Wednesday, September 2, 2009

You may have noticed that from my post Top 10 Ways to Pass the Board Exams, my #6 tip is "Learn how to guess correctly". Because if there's one thing I've learned from the chaotic and stressful experience of reviewing and taking the nursing board exam, it's that it doesn't matter if you've memorized the every type of protein in the body or the pathophysiology of every disease known to man (thank Obama I didn't), in the end, you are still confined to the four choices the Powers That Be has provided for you to goggle upon. And if these 4 choices fails you, these guessing strategies could be your next best friend.

Welcome, to the Holy Grail of Test Taking Strategies. These secrets have been passed from generation to generation of board exam takers. The following information is FOR YOUR EYES ONLY. Read with caution, be alert and guard the knowledge of this data with your life.

Top 5 Guessing Techniques for the NLE
(A.K.A. The Madam Auring Techniques)

5. Always be in the middle.

When it comes to figures (Laboratory Data, Normal Values) you have no idea how to even start answering, just cancel out the upper and lower extremes and settle on focusing your inner mojo vibe on the two choices in the middle. That way you have a 50% chance of getting the right answer rather than only 25%. Believe me.

4. Look for the Ugly Duckling.
The Ugly Duckling has always been different compared to her brothers and sisters. Her siblings all look the same and she feels so out of place. If you cannot decide which choice to select, look for the different one, the one pointing in the opposite direction. It, most often than not, point to the direction of your PRC License. :)

3. Mirror, Mirror
"Mirror, mirror hanging on the wall, you don't have to tell me, who's the biggest fool of all..." You need not feel like the biggest fool when answering particularly tricky questions in the board exams. Trick #3 makes use of a simple strategy even preschoolers can understand. Look and select the choice with the same word (or a word with the same meaning) as the keyword in the question. Back in Pentagon, we had the greatest time playing match up with Psyche questions Sir Jimenez has prepared for us. And believe me, this technique works like a charm.

2. Be the most irritatingly perfect Mary Sue Nurse you could be. Even if it can only be possible in your imagination.
The BON loves perfect nurses because they only exist on test papers and questionnaires. Ideal clinical settings and scenarios are the ones often written in the questions, with adequate workforce, complete and sterilized equipments without the overpopulation in hospitals, burn out of staff nurses and nonexistent supplies. Hence, the interventions and reactions of a perfect nurse is what should always be considered when answering. And they say nobody's perfect. Ha.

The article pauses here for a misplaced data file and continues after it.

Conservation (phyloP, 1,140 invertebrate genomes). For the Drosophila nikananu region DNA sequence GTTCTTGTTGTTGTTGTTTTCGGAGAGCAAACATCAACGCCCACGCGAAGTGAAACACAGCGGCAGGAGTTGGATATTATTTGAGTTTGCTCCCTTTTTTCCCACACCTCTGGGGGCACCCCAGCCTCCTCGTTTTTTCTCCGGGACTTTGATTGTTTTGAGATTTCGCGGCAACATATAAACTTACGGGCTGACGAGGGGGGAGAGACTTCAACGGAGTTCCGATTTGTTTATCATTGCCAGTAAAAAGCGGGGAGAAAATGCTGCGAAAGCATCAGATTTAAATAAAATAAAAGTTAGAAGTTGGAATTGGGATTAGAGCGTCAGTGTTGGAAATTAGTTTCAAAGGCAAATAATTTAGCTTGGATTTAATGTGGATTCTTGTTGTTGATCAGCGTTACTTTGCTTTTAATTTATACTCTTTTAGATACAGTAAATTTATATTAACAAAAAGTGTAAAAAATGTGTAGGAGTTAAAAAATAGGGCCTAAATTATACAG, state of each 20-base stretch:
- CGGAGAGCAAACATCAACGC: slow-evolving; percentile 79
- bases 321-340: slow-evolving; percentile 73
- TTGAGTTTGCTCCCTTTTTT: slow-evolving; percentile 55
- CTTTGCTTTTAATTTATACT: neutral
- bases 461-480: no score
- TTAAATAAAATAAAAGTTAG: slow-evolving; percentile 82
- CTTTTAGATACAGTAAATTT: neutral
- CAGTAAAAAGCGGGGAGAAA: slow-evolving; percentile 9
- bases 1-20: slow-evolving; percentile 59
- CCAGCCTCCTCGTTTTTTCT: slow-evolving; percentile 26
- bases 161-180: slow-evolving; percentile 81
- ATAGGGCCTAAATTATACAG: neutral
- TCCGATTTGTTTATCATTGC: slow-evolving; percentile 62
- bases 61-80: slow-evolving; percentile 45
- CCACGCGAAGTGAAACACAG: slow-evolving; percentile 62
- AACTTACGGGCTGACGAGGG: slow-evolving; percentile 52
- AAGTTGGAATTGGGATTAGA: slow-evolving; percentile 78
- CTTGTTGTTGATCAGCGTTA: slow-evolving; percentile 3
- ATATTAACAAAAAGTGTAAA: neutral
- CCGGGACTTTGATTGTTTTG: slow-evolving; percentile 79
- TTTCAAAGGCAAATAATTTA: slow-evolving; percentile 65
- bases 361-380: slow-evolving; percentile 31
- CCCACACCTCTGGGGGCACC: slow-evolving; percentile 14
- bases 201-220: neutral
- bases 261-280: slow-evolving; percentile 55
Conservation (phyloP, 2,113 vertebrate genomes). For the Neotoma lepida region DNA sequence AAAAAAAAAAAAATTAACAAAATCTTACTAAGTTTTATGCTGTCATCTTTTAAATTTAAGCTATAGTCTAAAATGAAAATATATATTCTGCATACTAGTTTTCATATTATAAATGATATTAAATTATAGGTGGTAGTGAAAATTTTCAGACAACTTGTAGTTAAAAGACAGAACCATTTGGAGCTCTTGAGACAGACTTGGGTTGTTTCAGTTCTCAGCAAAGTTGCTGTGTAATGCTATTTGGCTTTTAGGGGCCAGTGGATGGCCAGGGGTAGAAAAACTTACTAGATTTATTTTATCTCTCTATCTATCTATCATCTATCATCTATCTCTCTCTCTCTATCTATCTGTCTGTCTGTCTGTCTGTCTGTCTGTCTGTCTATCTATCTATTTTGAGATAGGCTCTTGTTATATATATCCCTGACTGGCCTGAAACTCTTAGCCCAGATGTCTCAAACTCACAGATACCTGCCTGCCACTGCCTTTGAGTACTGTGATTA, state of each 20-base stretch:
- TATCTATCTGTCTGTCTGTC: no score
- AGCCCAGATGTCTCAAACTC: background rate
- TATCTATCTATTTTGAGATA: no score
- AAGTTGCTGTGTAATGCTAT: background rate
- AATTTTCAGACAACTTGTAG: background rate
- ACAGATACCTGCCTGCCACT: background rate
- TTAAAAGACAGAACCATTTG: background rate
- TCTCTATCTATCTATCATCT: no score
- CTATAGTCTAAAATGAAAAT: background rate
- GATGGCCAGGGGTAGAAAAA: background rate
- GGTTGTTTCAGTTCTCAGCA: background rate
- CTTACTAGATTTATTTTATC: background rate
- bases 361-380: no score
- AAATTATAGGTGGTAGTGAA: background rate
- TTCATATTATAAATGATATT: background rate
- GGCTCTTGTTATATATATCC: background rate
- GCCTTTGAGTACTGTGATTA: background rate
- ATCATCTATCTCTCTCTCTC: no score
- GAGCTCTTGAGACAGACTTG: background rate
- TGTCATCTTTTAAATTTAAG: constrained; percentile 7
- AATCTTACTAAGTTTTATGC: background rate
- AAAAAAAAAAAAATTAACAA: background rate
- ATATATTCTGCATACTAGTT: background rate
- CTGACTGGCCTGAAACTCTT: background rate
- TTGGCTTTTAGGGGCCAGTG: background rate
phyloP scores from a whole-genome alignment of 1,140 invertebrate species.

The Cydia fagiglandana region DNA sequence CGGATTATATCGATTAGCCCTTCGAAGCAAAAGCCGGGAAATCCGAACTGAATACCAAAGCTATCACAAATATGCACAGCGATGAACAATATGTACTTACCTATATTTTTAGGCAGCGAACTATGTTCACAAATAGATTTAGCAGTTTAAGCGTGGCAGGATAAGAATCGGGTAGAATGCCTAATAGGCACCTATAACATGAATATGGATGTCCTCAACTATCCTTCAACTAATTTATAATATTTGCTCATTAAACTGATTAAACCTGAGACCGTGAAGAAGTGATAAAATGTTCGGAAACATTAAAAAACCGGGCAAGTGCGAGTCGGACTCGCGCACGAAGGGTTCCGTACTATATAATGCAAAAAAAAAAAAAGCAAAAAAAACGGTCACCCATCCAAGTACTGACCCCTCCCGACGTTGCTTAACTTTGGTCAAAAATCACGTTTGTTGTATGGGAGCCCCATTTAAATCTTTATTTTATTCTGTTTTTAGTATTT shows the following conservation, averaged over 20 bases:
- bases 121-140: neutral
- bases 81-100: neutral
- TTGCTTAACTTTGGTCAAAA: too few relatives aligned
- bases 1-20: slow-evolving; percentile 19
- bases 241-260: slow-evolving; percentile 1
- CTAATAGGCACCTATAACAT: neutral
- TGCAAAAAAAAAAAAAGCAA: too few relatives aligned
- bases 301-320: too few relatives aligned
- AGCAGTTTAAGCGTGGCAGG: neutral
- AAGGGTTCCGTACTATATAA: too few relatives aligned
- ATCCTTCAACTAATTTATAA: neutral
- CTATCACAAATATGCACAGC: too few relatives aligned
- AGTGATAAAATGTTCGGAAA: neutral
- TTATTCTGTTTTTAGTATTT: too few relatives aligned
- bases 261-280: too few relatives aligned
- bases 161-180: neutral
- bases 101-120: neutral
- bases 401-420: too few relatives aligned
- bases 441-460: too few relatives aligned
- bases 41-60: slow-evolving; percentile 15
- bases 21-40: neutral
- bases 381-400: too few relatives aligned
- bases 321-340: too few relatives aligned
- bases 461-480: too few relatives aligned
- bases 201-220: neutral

and if all else fails...

1. Go for the letter D) All of the Above
Not exactly rocket science but it works really well in those questions who have sentences and paragraphs as their choices. You get all mumbly jumbly with all those words and get too preoccupied in finding out the "wrong" with the sentence when in fact they're all correct. So spare yourself the hassle and the headache and just shade letter Dog. This technique works really well in CHN for some reason. One of my biggest regret is not believing in its power and ending up getting a 79 in Test II because of my skepticism.

So that's that. I'm not sure if what I wrote is actually understandable. I'll try to write a follow up post to this with examples next time. I'm too lazy to search through my mini library of xeroxed reviewers to copy 5 measly questions at the moment. Sorry 'bout that.

This message will self destruct in 5... 4... 3... 2... 1...


tracy herrera said...

nice blog!

Clarriscent said...

Thank you!

Anonymous said...

thanks 4 d sharing.. gbu

Anonymous said...

thanks 4 sharing..

Clarriscent said...

Thanks for reading. No problem, I'm here to serve. :)

Anonymous said...


Anonymous said...


Clarriscent said...

Thank you all! The best thing about my Guide To NLE posts is that it never gets old. I wrote this back in 2009 and I'm pretty sure it's still applicable today. Unless, of course, the board members decide to change the test type to essay or something. Good luck to all the takers!

Anonymous said...

thank you

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